Robot Vacuums Work

Over the last 15 years, robot vacuums have come a long way. No longer blind, today’s robot vacuums use lasers and cameras to identify walls and objects in order to plot logical paths. The original robot vacuums would bump into everything, knock things over, scuff up furniture, and get stuck. They even threw themselves down the stairs, as if understanding their true value.

While modern robots have largely overcome these issues, they lack the suction of a standard vacuum. The robots are meant to be run often, even daily. An upright vacuum is still needed for the occasional deep cleaning.

There are many manufacturers of robot vacuums. The biggest and most well known is Roomba. While Roomba’s are great and the only US-designed robots, they aren’t my favorite for value or smarts. My personal favorites are by Roborock. I currently use the Roborock S6 MaxV (say that 3 times fast), a slightly older model at this point that can still be found refurbished. These use LIDAR to map out rooms and cameras for object detection and avoidance. Object avoidance is a must-have if you have a pet that leaves poop which you prefer not to have smeared around your house. Object avoidance also helps if you leave things on the floor that could snag the robot. This robot also has a mop function, which is nothing great but can help a little.

If you want a cheaper robot, the Roborock S4 has LIDAR, but no camera or mop. Any Roborock with LIDAR is amazing. They create maps of your floorpan that you can easily edit with no-go zones, for example to avoid a pile of wires under your desk. They also vacuum in efficient patterns, better than I have seen with Roomba’s.

Roborock Floor Plan

You can remotely start and control the robots so that they can vacuum while you’re out. You can use one robot on a multi-story house, but you need to carry the robot since they can’t handle stairs. I like the ease of having one robot on each floor.

The robots do require some maintenance: dumping out the dust, cleaning and occasionally replacing the filters and brushes. Replacement parts for the Roborock are relatively cheap.

While an indulgence, robot vacuums are now a useful household tool instead of just an annoying gimmick.

Amazon PrimePantry Review

Amazon recently launched a new service, currently just for Prime members, called Amazon PrimePantry.  The idea is you can order certain pantry-esque items (no cold food) and have them shipped in 1 big box for just $6.  I ordered an assortment of items that I thought might be challenging to deliver intact.  Amazon’s goal is to have it delivered within 4 business days.  The selection of items is rather limited but clearly Amazon is launching with items they believe they can handle successfully.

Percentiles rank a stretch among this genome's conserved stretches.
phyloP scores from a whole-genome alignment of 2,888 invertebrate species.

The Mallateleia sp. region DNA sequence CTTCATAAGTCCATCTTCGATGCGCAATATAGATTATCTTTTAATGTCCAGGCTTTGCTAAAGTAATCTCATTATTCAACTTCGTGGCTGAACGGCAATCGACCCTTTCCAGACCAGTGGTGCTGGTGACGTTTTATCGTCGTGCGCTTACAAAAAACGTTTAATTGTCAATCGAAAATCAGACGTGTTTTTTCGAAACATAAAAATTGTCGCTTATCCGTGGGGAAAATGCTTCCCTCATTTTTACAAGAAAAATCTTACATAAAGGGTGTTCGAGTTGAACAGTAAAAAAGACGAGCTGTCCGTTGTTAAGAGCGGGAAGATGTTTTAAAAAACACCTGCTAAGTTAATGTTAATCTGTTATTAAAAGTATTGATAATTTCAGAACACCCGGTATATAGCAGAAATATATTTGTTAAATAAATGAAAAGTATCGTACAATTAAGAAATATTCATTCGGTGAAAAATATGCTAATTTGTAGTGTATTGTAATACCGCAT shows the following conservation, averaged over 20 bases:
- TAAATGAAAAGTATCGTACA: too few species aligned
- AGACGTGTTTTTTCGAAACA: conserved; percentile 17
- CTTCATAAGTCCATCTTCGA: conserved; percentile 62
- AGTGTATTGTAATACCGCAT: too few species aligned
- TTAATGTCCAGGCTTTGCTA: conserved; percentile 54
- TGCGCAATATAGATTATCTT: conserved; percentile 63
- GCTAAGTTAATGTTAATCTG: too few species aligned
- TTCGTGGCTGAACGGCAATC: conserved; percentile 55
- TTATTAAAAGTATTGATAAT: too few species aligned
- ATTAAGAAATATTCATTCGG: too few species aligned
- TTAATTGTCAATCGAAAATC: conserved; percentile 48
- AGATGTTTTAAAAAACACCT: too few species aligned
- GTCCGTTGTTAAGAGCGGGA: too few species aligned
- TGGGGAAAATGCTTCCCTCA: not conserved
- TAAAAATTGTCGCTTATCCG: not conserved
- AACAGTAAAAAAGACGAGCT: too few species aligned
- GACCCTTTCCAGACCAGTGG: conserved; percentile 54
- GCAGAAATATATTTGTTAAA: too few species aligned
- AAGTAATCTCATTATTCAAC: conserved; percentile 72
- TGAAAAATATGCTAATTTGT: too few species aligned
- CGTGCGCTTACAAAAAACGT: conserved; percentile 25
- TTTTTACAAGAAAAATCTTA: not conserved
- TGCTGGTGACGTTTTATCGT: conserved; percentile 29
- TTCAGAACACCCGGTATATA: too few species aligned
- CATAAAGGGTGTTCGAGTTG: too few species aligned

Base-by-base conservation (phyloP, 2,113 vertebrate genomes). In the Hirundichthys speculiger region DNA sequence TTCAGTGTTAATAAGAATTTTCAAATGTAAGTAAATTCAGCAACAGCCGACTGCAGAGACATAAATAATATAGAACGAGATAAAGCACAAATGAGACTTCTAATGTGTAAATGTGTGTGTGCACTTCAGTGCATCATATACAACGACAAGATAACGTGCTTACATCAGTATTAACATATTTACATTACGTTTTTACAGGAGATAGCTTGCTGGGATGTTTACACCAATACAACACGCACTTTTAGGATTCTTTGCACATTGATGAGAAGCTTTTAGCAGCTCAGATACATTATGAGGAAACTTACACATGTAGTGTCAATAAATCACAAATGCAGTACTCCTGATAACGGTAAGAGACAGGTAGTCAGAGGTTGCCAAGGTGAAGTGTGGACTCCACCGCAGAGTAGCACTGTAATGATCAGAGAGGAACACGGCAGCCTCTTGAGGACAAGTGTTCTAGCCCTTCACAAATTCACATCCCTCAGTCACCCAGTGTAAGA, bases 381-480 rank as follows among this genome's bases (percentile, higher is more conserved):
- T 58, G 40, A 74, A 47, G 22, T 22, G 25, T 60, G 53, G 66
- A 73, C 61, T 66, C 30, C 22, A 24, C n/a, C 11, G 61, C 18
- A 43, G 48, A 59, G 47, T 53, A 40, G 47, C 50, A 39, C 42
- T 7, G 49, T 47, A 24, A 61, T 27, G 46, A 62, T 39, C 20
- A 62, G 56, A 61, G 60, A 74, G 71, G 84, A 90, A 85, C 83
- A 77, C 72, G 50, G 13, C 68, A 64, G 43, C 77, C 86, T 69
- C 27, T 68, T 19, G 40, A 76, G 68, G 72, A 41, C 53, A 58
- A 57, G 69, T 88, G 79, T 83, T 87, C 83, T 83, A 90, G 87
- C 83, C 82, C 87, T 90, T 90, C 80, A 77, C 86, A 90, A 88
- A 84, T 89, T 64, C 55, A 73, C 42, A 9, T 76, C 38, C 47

The first snafu came with the delivery timeframe.  It arrived late but Amazon did refund me the $6 shipping as they always do when an item is late.  Since I had ordered some detergent, toilet bowl cleaner, and water, that made the box rather heavy though it arrived with minimal damage.


At first glance, things appeared fine.  The toilet paper and chips were not crushed.  Items were grouped into two compartments.  Unfortunately, once I started to remove items from the left side of the box, I noticed everything was sticky.  I assumed something must’ve leaked.  Sadly, two items had.  The detergent had a small crack in the bottom and the soup box had been malformed to the point of leakage.




Oh, the carnage!  Someone has shot my soup!  Who would do such a thing?  I suspect Chef Boyardee.

Sadly, I think local groceries don’t have much to fear from PrimePantry quite yet.  The prices were nothing special and waiting 4 days is a little too long for most people.  The potential shipping problems are obvious.  I suspect this is currently just an experiment for Amazon which is why they’ve limited it to Prime members.  There are rumors that Amazon is looking into becoming their own delivery service which would replace the likes of UPS who delivered this order.  When and if that happens, Amazon might be able to provide the delicate care such a delivery needs.  In the meantime, its hard to recommend.


Satechi R1 iPad Stand

I’ve played with lots of iPad stands and the Satechi R1 Stand is the best by far because it:

  1. looks great
  2. is adjustable to any vertical angle